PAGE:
HP recently announced the release of a new Robust PA12 print mode for the HP 5200 3D printer. This print mode will prove to be a nice addition to the suite of existing print modes along with balanced and fast print modes. When you want to achieve the best possible combination of cosmetic finish, dimensional accuracy, and mechanical quality, this is going to be the print mode for you. These benefits have a place in every industry vertical that HP Jet Fusion currently serves.
HP 5200 3D printed part using Robust PA12 print mode.
A few application examples would be eyewear, consumer products, enclosures, fluid movement applications, and structural components. In today’s article, we will get the scoop on what this new print mode can bring to the table. The icing on the cake is that this print mode is provided free of charge.
What Are the Advantages of Robust Print Mode?
Comparison of balanced, robust and fast print mode on HP 5200 3D printer.
Robust print mode has three distinct advantages:
Best Part Quality – Robust print mode can provide a higher level of fine detail on textures as well as improvement to color uniformity and surface quality on printed parts. Parts that have a low thickness, high levels of detail, or critical dimensions are ideal for this print mode. In our testing the most striking difference was the darker color of parts printed with this mode.
Mechanical Property Improvement - Mechanical properties are improved when printing with Robust print mode compared to Balanced print mode. Tensile strength, tensile modulus, elongation, and impact strength are all improved with this print mode.
Improved Dimensional Accuracy & Process Uniformity – Improvement in repeatability of mechanical properties and dimensional accuracy has been observed and catalogued through HP’s internal testing. The mode also allows for the use of an XY offset to dial in dimensional parameters when printing.
How Does the HP 5200 Print Process Change with Robust Print Mode?
Robust print mode benefits occur due to a couple of process changes. First, the carriage and re-coater speed are slower to help improve melt completion layer to layer, which improves the mechanical properties. Robust print mode also uses a higher amount of fusing and detailing agent to provide a better look and feel as well as better dimensional accuracy.
This print mode also allows for a smoother transition between fusing agent and detailing agent. As a reminder, fusing agent is applied to the interior areas of a geometry cross-section while detailing agent is dispersed around the perimeter. The last process change is that 90-micron layer heights are used with Robust print mode compared to 80-micron layer heights used with balanced print mode. This increase in layer height will not be discernable to the naked eye, yet it allows the system to make up for the lost time that occurs from slowing down the carriage speed.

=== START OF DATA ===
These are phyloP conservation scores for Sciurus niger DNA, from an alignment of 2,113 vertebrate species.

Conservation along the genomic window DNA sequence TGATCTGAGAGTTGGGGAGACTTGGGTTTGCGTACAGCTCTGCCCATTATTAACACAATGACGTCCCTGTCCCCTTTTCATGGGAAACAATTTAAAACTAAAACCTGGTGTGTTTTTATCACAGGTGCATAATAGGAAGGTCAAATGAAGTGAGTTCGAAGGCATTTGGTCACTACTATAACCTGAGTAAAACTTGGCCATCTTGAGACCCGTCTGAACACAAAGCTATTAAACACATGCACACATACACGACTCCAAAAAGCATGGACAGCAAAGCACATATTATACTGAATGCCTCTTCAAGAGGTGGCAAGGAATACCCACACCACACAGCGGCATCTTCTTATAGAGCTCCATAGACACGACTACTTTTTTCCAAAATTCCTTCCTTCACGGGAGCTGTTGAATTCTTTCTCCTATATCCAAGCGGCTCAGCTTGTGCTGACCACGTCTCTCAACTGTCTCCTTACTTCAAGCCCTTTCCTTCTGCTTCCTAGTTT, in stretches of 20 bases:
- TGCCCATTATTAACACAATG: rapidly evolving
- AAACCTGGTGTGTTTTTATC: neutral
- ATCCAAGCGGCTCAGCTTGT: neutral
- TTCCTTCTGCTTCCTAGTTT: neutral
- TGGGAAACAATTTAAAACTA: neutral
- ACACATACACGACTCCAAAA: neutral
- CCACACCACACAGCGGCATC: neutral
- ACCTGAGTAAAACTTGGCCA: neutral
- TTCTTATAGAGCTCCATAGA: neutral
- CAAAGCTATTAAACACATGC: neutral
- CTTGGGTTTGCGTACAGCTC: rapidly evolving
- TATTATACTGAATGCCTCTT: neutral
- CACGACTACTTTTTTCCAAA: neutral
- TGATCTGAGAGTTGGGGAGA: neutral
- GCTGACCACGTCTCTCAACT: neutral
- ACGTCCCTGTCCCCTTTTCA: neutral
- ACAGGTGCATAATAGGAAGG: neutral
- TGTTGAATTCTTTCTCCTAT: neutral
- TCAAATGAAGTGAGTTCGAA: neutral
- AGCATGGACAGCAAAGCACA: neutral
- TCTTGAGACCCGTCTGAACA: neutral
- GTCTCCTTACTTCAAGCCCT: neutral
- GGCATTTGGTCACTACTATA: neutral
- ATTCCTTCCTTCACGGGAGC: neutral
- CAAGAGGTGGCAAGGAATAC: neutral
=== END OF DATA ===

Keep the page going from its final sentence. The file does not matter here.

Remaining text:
How Does Robust Print Mode Compare to Other HP Print Modes?
With the previously mentioned advantages of Robust print mode, it is good to take a step back and look at the whole picture. Below is a graph that details how each print mode compares to another.
Robust print mode has key advantages while sacrificing a little speed and part cost compared to Balanced. Balanced print mode is the most widely used print setting by the majority of our customers.
Robust print mode advantages, however, may be enough to move the needle for some.
When seeing and feeling parts printed with each print mode side by side, the improvement of Robust print mode specifically in cosmetic finish becomes very clear. At Hawk Ridge Systems, we are considering moving over to Robust mode internally to provide our customers with the best possible print quality.
PA12 Print Mode Mechanical Properties
Below is a comparison showing how a few mechanical properties line up between each print mode.
It may be surprising to some that Fast print mode produces superior mechanical properties; however, Robust print mode is not too far behind.
PA12 Print Mode Dimensional Accuracy
Dimensional comparisons between Balanced Print Mode and Robust Print Mode can be seen below:
With accuracy it is important to note that only the XY accuracy is improved with Robust mode and not the Z axis. Also worthy of note is that customers running the HP 3D Process Control software using balanced mode will still have an accuracy advantage over those running Robust mode. When comparing a default 5200 setup, Robust mode does come out on top in terms of accuracy.
Automotive Endcap Example Production Print Mode Comparison
Using a nested build example of an automotive endcap production build, the differences between each print mode become clearer from an ROI perspective.